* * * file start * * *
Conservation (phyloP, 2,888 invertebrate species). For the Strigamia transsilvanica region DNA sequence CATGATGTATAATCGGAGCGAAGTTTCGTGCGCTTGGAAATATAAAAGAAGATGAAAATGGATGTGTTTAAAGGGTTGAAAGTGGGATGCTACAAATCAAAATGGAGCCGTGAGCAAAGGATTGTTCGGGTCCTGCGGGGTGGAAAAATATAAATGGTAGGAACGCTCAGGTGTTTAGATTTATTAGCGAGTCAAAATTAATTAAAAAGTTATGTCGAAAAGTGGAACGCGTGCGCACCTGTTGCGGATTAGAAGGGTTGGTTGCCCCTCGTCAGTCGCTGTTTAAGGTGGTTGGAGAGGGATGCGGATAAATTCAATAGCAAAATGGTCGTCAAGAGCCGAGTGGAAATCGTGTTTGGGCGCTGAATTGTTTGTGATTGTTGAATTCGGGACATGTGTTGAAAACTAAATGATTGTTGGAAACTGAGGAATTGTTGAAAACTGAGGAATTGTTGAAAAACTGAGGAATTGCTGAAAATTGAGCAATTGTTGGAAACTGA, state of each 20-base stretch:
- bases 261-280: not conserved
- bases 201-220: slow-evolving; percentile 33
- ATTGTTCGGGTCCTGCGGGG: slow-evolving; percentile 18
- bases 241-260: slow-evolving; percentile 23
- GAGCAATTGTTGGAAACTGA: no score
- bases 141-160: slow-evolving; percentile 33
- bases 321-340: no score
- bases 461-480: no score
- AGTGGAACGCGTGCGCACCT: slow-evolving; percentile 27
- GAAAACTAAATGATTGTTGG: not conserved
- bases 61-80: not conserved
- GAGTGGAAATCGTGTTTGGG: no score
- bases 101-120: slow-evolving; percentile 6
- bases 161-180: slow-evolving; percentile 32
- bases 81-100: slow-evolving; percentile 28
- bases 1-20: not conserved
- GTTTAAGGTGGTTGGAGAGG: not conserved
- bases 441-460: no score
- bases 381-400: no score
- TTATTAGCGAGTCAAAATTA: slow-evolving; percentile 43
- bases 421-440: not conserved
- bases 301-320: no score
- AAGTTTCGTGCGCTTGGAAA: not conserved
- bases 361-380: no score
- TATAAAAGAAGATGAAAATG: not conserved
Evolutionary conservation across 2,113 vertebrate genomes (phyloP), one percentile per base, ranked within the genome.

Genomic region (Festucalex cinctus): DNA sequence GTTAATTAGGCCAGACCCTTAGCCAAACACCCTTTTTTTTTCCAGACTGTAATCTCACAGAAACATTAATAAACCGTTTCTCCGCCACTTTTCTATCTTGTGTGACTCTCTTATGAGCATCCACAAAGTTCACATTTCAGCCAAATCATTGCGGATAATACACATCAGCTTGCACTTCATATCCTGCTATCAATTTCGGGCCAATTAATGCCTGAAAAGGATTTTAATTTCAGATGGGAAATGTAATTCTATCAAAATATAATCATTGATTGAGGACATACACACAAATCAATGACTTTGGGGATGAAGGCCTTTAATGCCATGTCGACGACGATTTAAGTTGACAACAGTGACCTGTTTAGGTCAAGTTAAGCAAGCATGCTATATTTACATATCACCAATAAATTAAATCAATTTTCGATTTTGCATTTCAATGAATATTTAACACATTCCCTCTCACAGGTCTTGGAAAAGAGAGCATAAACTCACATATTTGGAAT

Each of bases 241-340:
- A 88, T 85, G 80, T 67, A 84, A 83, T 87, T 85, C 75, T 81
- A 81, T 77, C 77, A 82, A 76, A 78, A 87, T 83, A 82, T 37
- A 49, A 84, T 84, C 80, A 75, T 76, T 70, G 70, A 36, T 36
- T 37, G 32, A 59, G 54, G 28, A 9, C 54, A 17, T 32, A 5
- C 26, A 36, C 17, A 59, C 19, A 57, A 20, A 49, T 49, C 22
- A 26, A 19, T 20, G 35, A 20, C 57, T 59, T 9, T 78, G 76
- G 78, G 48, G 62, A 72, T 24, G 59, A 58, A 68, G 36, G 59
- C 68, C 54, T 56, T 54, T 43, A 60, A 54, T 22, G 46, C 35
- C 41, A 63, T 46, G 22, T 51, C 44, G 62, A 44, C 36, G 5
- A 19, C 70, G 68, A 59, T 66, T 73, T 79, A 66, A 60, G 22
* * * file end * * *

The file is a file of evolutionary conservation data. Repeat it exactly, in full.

Conservation (phyloP, 2,888 invertebrate species). For the Strigamia transsilvanica region DNA sequence CATGATGTATAATCGGAGCGAAGTTTCGTGCGCTTGGAAATATAAAAGAAGATGAAAATGGATGTGTTTAAAGGGTTGAAAGTGGGATGCTACAAATCAAAATGGAGCCGTGAGCAAAGGATTGTTCGGGTCCTGCGGGGTGGAAAAATATAAATGGTAGGAACGCTCAGGTGTTTAGATTTATTAGCGAGTCAAAATTAATTAAAAAGTTATGTCGAAAAGTGGAACGCGTGCGCACCTGTTGCGGATTAGAAGGGTTGGTTGCCCCTCGTCAGTCGCTGTTTAAGGTGGTTGGAGAGGGATGCGGATAAATTCAATAGCAAAATGGTCGTCAAGAGCCGAGTGGAAATCGTGTTTGGGCGCTGAATTGTTTGTGATTGTTGAATTCGGGACATGTGTTGAAAACTAAATGATTGTTGGAAACTGAGGAATTGTTGAAAACTGAGGAATTGTTGAAAAACTGAGGAATTGCTGAAAATTGAGCAATTGTTGGAAACTGA, state of each 20-base stretch:
- bases 261-280: not conserved
- bases 201-220: slow-evolving; percentile 33
- ATTGTTCGGGTCCTGCGGGG: slow-evolving; percentile 18
- bases 241-260: slow-evolving; percentile 23
- GAGCAATTGTTGGAAACTGA: no score
- bases 141-160: slow-evolving; percentile 33
- bases 321-340: no score
- bases 461-480: no score
- AGTGGAACGCGTGCGCACCT: slow-evolving; percentile 27
- GAAAACTAAATGATTGTTGG: not conserved
- bases 61-80: not conserved
- GAGTGGAAATCGTGTTTGGG: no score
- bases 101-120: slow-evolving; percentile 6
- bases 161-180: slow-evolving; percentile 32
- bases 81-100: slow-evolving; percentile 28
- bases 1-20: not conserved
- GTTTAAGGTGGTTGGAGAGG: not conserved
- bases 441-460: no score
- bases 381-400: no score
- TTATTAGCGAGTCAAAATTA: slow-evolving; percentile 43
- bases 421-440: not conserved
- bases 301-320: no score
- AAGTTTCGTGCGCTTGGAAA: not conserved
- bases 361-380: no score
- TATAAAAGAAGATGAAAATG: not conserved
Evolutionary conservation across 2,113 vertebrate genomes (phyloP), one percentile per base, ranked within the genome.

Genomic region (Festucalex cinctus): DNA sequence GTTAATTAGGCCAGACCCTTAGCCAAACACCCTTTTTTTTTCCAGACTGTAATCTCACAGAAACATTAATAAACCGTTTCTCCGCCACTTTTCTATCTTGTGTGACTCTCTTATGAGCATCCACAAAGTTCACATTTCAGCCAAATCATTGCGGATAATACACATCAGCTTGCACTTCATATCCTGCTATCAATTTCGGGCCAATTAATGCCTGAAAAGGATTTTAATTTCAGATGGGAAATGTAATTCTATCAAAATATAATCATTGATTGAGGACATACACACAAATCAATGACTTTGGGGATGAAGGCCTTTAATGCCATGTCGACGACGATTTAAGTTGACAACAGTGACCTGTTTAGGTCAAGTTAAGCAAGCATGCTATATTTACATATCACCAATAAATTAAATCAATTTTCGATTTTGCATTTCAATGAATATTTAACACATTCCCTCTCACAGGTCTTGGAAAAGAGAGCATAAACTCACATATTTGGAAT

Each of bases 241-340:
- A 88, T 85, G 80, T 67, A 84, A 83, T 87, T 85, C 75, T 81
- A 81, T 77, C 77, A 82, A 76, A 78, A 87, T 83, A 82, T 37
- A 49, A 84, T 84, C 80, A 75, T 76, T 70, G 70, A 36, T 36
- T 37, G 32, A 59, G 54, G 28, A 9, C 54, A 17, T 32, A 5
- C 26, A 36, C 17, A 59, C 19, A 57, A 20, A 49, T 49, C 22
- A 26, A 19, T 20, G 35, A 20, C 57, T 59, T 9, T 78, G 76
- G 78, G 48, G 62, A 72, T 24, G 59, A 58, A 68, G 36, G 59
- C 68, C 54, T 56, T 54, T 43, A 60, A 54, T 22, G 46, C 35
- C 41, A 63, T 46, G 22, T 51, C 44, G 62, A 44, C 36, G 5
- A 19, C 70, G 68, A 59, T 66, T 73, T 79, A 66, A 60, G 22